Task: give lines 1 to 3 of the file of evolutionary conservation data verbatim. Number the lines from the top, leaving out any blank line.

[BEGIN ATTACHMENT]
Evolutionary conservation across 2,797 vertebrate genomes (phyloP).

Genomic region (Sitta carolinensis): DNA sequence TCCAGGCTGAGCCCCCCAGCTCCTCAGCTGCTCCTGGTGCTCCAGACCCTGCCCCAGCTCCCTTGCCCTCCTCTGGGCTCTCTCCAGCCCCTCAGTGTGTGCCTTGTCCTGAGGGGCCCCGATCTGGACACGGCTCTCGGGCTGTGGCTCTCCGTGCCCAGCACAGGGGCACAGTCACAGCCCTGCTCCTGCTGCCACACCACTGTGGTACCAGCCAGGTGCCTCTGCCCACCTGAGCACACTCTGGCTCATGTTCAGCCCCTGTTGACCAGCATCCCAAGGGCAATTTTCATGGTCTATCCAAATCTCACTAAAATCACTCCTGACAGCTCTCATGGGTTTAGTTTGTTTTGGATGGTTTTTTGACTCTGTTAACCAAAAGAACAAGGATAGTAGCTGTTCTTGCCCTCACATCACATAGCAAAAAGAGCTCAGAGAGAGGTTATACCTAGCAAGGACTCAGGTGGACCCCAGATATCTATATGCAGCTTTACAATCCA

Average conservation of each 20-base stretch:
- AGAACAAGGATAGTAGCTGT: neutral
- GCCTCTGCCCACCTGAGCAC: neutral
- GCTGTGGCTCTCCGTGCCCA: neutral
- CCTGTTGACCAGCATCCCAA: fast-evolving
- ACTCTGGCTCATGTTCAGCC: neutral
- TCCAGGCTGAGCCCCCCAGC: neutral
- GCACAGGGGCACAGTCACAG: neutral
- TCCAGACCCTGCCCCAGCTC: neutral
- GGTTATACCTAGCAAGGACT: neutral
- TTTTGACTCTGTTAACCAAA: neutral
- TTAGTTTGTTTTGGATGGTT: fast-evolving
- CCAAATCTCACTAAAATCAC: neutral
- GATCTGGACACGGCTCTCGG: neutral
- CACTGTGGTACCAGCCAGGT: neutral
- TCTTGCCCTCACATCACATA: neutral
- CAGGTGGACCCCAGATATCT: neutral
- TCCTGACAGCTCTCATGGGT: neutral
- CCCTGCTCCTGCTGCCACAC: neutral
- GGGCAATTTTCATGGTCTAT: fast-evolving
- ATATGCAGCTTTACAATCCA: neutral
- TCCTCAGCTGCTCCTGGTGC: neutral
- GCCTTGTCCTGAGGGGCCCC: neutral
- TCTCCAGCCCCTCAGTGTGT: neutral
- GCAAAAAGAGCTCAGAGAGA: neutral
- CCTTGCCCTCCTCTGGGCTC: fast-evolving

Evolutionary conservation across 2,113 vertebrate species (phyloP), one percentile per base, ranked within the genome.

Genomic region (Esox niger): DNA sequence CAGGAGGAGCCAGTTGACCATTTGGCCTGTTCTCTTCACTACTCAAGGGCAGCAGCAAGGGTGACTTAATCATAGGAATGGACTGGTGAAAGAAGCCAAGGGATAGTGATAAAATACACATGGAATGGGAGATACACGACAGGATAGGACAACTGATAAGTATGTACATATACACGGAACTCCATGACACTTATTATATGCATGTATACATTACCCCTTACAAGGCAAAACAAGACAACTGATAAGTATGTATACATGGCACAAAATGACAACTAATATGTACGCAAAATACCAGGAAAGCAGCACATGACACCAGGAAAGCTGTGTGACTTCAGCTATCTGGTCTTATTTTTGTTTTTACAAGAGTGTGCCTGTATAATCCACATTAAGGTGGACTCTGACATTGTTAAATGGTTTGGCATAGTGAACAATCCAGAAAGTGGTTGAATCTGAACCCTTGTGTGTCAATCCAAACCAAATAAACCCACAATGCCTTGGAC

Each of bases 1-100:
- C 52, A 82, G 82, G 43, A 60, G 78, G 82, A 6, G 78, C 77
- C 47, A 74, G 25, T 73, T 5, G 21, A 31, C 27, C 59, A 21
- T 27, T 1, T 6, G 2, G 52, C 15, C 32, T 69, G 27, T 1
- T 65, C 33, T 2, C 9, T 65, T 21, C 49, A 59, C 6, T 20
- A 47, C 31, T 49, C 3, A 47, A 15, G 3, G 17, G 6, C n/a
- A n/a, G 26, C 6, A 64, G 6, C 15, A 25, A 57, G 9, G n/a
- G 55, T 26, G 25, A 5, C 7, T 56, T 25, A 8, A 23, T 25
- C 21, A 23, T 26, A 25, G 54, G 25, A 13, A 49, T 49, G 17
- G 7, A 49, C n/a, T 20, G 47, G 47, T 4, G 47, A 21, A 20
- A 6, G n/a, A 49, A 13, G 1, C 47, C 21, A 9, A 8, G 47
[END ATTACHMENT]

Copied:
Evolutionary conservation across 2,797 vertebrate genomes (phyloP).

Genomic region (Sitta carolinensis): DNA sequence TCCAGGCTGAGCCCCCCAGCTCCTCAGCTGCTCCTGGTGCTCCAGACCCTGCCCCAGCTCCCTTGCCCTCCTCTGGGCTCTCTCCAGCCCCTCAGTGTGTGCCTTGTCCTGAGGGGCCCCGATCTGGACACGGCTCTCGGGCTGTGGCTCTCCGTGCCCAGCACAGGGGCACAGTCACAGCCCTGCTCCTGCTGCCACACCACTGTGGTACCAGCCAGGTGCCTCTGCCCACCTGAGCACACTCTGGCTCATGTTCAGCCCCTGTTGACCAGCATCCCAAGGGCAATTTTCATGGTCTATCCAAATCTCACTAAAATCACTCCTGACAGCTCTCATGGGTTTAGTTTGTTTTGGATGGTTTTTTGACTCTGTTAACCAAAAGAACAAGGATAGTAGCTGTTCTTGCCCTCACATCACATAGCAAAAAGAGCTCAGAGAGAGGTTATACCTAGCAAGGACTCAGGTGGACCCCAGATATCTATATGCAGCTTTACAATCCA

Average conservation of each 20-base stretch: